Now that Daniel Bryan has drifted away from the main event title scene with the rest of the talented-but-undersized jetsam, WWE can return to its regularly scheduled programming of John Cena vs. Randy Orton for every championship belt ever created in the history of professional wrestling.
And you suckers think Roman Reigns is going to be winning the big one in 2014?
Anyway, what we have here is John Cena as World Heavyweight Champion challenging Randy Orton, the WWE Champion, for the right to carry both belts in a Table, Ladders and Chairs match at next month's aptly-titled TLC pay-per-view (PPV) in Houston, Texas.
See how it all unfolded here.
Triple H and Stephanie McMahon -- known as "The Authority" -- have been careful not to refer to it as a title unification match because hey, this is TLC we're talking about and that kind of first-rate angle is better suited for WrestleMania. In the interim, we can expect a muddled finish in "The Lone Star State," followed by a lot of arguing the next night on RAW.
Then the slow but steady build toward one strap to rule them all.
I don't like it.
In theory, it makes a ton of sense and it's actually one of my biggest complaints in other sports, like boxing. How can you have 17 champions in one division? But WWE is not a legitimate sport, has no weight classes and nothing to distinguish the parameters for its existing titles.
What, exactly, must one do to wrestle for the United States Championship?
But that holds true for every title. That's why a guy as small as Rey Mysterio can wear the same strap as a guy as large as The Great Khali. A belt is nothing more than a prop designed to complete the arc of a character's cyclical development, which is why I was sad when WWE said goodbye to that busted-up piece of junk known as the Hardcore Championship.
Damn you PG era!
It's no secret that WWE operates a class society and just like the real world, there exists the haves and the have nots. You give the U.S. title to the lower class so it doesn't appear that you've completely abandoned them, then award the middle class with the Intercontinental Championship.
The upper class?
They get the WWE Championship. For that reason, I always liked having the World Heavyweight Championship as an option, sort of like the belt for the upper middle class. Think of those lateral promotions they give middle management at the office.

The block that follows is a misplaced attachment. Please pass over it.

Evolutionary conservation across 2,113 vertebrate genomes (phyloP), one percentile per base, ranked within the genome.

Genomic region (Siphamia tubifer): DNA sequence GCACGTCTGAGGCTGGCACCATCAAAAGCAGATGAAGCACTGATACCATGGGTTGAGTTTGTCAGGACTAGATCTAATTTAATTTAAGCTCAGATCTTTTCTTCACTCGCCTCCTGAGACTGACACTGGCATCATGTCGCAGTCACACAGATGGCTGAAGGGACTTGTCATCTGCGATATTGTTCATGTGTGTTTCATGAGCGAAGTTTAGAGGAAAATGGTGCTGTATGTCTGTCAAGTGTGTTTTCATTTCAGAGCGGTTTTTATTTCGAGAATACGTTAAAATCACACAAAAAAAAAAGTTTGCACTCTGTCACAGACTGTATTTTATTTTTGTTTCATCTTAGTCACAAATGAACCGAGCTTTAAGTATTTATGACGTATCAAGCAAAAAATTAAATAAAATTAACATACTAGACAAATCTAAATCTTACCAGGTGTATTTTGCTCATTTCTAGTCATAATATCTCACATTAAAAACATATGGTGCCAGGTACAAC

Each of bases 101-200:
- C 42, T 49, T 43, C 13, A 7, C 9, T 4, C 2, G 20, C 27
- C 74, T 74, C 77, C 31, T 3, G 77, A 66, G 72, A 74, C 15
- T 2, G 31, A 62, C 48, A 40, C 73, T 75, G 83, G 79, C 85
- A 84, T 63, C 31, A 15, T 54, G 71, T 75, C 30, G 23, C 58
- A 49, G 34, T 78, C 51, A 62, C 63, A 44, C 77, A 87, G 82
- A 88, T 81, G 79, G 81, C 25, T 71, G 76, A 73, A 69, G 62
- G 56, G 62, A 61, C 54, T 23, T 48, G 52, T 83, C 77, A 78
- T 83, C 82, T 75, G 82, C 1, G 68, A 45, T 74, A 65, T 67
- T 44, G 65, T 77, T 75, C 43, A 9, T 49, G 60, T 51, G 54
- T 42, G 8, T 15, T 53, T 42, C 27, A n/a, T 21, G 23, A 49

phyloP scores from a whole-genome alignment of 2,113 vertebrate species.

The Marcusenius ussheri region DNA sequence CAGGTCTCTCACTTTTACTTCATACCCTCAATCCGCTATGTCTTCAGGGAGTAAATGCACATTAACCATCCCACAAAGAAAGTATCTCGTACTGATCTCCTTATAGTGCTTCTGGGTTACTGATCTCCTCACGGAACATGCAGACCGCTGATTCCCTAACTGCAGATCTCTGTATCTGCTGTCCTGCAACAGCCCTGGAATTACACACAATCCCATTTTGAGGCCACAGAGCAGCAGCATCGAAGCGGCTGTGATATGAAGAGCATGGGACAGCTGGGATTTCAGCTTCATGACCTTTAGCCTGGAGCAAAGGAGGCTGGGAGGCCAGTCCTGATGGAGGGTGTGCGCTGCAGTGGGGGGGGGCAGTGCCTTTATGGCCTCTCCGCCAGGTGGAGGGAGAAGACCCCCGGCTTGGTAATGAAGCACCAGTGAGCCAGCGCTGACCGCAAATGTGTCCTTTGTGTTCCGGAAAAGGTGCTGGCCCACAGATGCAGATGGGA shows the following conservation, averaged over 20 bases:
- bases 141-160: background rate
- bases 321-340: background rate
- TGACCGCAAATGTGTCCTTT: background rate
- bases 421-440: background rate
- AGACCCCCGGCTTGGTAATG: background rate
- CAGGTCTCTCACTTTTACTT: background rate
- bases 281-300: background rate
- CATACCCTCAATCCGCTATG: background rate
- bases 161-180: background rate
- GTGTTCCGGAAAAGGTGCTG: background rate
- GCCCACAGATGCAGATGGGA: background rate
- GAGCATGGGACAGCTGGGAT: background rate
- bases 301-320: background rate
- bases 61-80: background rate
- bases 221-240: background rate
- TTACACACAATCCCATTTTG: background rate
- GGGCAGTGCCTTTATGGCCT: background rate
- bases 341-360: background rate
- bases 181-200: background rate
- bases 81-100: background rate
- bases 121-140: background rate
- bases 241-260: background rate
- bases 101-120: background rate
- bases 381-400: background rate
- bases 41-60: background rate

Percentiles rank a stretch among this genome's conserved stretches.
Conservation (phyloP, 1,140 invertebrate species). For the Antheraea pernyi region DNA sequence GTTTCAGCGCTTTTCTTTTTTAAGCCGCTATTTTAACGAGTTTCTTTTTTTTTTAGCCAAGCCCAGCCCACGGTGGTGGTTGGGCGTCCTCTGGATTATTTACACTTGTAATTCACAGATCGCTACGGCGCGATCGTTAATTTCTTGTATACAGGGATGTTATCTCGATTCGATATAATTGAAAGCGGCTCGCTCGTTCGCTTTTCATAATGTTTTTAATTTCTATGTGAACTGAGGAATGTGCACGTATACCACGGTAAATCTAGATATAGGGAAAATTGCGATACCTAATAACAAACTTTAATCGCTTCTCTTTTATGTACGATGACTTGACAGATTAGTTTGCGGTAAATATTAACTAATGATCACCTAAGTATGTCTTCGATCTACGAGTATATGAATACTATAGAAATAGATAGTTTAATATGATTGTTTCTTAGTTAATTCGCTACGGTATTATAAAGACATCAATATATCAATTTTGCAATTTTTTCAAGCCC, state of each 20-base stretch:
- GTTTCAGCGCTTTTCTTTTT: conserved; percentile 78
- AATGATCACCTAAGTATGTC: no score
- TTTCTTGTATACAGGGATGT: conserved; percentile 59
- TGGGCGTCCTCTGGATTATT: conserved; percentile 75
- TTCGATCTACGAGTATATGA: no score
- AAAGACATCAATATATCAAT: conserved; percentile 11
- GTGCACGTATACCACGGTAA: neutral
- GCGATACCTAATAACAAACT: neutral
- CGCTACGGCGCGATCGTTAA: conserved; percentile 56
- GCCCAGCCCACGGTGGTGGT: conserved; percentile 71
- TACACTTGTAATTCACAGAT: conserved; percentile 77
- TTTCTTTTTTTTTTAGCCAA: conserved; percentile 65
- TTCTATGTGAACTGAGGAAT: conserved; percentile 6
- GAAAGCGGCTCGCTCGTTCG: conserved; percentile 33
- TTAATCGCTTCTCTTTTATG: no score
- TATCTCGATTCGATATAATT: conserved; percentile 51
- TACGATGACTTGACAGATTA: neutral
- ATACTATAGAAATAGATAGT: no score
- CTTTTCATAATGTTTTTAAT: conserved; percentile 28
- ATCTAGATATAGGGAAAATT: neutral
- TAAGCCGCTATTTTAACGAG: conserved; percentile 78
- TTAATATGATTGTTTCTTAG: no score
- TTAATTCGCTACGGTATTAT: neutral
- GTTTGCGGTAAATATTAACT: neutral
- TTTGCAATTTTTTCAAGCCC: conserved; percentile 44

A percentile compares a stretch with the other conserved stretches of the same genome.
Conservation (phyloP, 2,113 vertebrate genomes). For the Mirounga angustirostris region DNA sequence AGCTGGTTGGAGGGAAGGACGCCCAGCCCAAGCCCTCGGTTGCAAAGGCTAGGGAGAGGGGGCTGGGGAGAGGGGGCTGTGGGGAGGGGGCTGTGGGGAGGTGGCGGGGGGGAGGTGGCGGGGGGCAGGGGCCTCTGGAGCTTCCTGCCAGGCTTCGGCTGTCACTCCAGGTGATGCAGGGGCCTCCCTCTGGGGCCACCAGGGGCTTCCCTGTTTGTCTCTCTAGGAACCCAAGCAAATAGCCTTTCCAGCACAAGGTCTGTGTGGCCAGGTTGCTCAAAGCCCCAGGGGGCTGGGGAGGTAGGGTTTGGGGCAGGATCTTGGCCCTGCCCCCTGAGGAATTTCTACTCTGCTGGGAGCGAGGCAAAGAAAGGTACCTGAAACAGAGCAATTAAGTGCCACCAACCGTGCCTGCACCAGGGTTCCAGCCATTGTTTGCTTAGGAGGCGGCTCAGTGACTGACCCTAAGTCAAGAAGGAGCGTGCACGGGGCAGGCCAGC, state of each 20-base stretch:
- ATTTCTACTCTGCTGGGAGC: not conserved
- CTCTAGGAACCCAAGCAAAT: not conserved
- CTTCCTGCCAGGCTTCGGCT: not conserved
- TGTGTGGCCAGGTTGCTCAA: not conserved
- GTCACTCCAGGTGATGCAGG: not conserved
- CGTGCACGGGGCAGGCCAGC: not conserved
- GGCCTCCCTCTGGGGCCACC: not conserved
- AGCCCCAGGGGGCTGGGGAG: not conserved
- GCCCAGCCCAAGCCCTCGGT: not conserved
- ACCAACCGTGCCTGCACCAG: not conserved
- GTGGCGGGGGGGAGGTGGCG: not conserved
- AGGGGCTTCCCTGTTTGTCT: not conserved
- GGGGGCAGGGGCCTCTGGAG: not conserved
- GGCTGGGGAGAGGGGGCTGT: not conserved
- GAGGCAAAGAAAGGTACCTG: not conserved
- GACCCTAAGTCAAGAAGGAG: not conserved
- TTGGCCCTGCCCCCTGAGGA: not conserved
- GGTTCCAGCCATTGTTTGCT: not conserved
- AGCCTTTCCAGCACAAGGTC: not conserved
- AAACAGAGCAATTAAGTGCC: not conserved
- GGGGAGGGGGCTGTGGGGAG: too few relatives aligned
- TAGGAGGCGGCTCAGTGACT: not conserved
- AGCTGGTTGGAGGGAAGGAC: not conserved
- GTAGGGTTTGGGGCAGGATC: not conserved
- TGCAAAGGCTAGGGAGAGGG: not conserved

You're not getting any more money, but your new title is sure to wow your co-workers in the employee break room!
Less belts means less reasons to care about individual feuds that may otherwise have captured the imagination of the "Universe." The issue is not having competing titles, the issue is how you book them. Nobody cares about the Intercontinental Championship because it's applied like a Band-Aid to damaged careers, or lazily gifted to greenhorns like Curtis Axel as a cheap, quick-fix way to elevate their status.
It should be the other way around.
The man makes the title, the title doesn't make the man (or woman). And as you can see, Axel has outlived his usefulness and the torch was unceremoniously passed to Big E. Langston. Why Langston? Well, the company wants to push the former powerlifter, but he's not (entirely) over just yet, so they'll ask him to wear a gold name tag and hope the fans realize he's a big deal.
First become a big deal, then wear the strap.
CM Punk held the WWE Championship hostage for 434 days. The program took a few months to get off the ground, but once it did, it was electric. Every bout had a built-in narrative, much like The Undertaker's streak. Holy shit, is this going to be the match?
Who's going to be the guy to break it?
WWE can afford to make those types of commitments when it has a Plan B. The roster wasn't handcuffed by Punk's title reign because we still had the Big Gold Belt up for grabs. It doesn't carry the same prestige as the WWE Championship, but that's the point.
It lets guys like John Cena and Randy Orton have their belt and defend it, too.